Periodontal disease is categorized by the destruction of periodontal tissues. Over the years, there have been several clinical techniques and material options that been investigated for periodontal defect repair/regeneration. The development of improved biomaterials for periodontal tissue engineering has significantly improved the available treatment options and their clinical results. Bone replacement graft materials, barrier membranes, various growth factors and combination of these have been used. The available bone tissue replacement materials commonly used include autografts, allografts, xenografts and alloplasts. These graft materials mostly function as osteogenic, osteoinductive and/or osteoconductive scaffolds. Polymers (natural and synthetic) are more widely used as a barrier material in guided tissue regeneration (GTR) and guided bone regeneration (GBR) applications. They work on the principle of epithelial cell exclusion to allow periodontal ligament and alveolar bone cells to repopulate the defect before the normally faster epithelial cells. However, in an attempt to overcome complications related to the epithelial down-growth and/or collapse of the non-rigid barrier membrane and to maintain space, clinicians commonly use a combination of membranes with hard tissue grafts. This article aims to review various available natural tissues and biomaterial based bone replacement graft and membrane options used in periodontal regeneration applications.
Certain cell populations within periodontal tissues possess the ability to induce regeneration, provided they have the opportunity to populate the wound or defect. Guided regeneration techniques have been investigated for regenerating periodontal tissues and such therapies usually utilize barrier membranes. Various natural and synthetic barrier membranes have been fabricated and tested to prevent epithelial and connective tissue cells from invading while allowing periodontal cells to selectively migrate into the defect. This paper focuses on the literature relevant to the use and potential of resorbable collagen membranes in GBR procedures, sites of periodontal and intrabony defects, in cases of socket and alveolar ridge preservation and at implant sites. The results of their use in GBR procedures has shown them to be effective and comparable with non-resorbable membranes with regards to clinical attachment gain, probing depth reduction and defect bone filling. They have also shown to prevent epithelial ingrowth into the defect space during the initial wound healing phase postsurgically. Collagen membranes have also been used for root coverage and GBR procedures and have shown good success rates comparable to subepithelial connective tissue grafts and expanded-polytetrafluoroethylene (e-PTFE) membranes. The future for periodontal tissue engineering is very exciting with the use of barrier membranes expected to continue playing a critical role. However, long-term clinical trials are required to further evaluate and confirm the efficacy of the available collagen barrier membranes for periodontal and bone regeneration use.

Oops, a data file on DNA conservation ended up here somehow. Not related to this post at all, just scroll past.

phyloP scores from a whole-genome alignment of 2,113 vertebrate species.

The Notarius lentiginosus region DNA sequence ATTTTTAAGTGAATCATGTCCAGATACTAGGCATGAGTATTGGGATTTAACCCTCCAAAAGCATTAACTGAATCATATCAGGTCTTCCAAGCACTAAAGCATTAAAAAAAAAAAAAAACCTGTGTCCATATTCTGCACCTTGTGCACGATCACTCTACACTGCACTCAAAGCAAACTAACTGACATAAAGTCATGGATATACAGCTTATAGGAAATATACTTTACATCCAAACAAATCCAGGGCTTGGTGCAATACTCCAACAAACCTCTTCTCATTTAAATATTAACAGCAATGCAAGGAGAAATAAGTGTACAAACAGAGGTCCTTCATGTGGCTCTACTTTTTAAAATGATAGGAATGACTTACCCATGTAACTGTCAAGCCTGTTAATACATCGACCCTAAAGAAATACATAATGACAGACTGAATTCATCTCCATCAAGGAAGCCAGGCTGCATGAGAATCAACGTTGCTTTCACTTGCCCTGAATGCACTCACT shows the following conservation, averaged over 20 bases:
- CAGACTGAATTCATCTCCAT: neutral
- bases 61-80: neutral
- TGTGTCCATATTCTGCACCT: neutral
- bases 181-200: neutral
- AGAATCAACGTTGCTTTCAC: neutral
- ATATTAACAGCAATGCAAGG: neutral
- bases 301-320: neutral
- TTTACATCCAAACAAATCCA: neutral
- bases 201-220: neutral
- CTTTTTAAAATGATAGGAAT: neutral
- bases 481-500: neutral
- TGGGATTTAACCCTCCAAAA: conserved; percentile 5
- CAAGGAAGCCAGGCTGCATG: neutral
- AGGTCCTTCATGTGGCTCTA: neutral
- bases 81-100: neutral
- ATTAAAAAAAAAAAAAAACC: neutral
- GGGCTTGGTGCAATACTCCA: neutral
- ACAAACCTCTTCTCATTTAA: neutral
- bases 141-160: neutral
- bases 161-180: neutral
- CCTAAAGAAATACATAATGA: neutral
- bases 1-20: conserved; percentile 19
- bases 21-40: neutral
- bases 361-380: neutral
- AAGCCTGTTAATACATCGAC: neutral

Treatment with MSE in EP actually caused healing of bone, and these effects are probably related to decreases in local oxidative damage and osteoclast activity. Given MSE's positive effects on osteodifferentiation as well, these findings suggest that MSE could be a useful therapeutic agent for the management of periodontitis.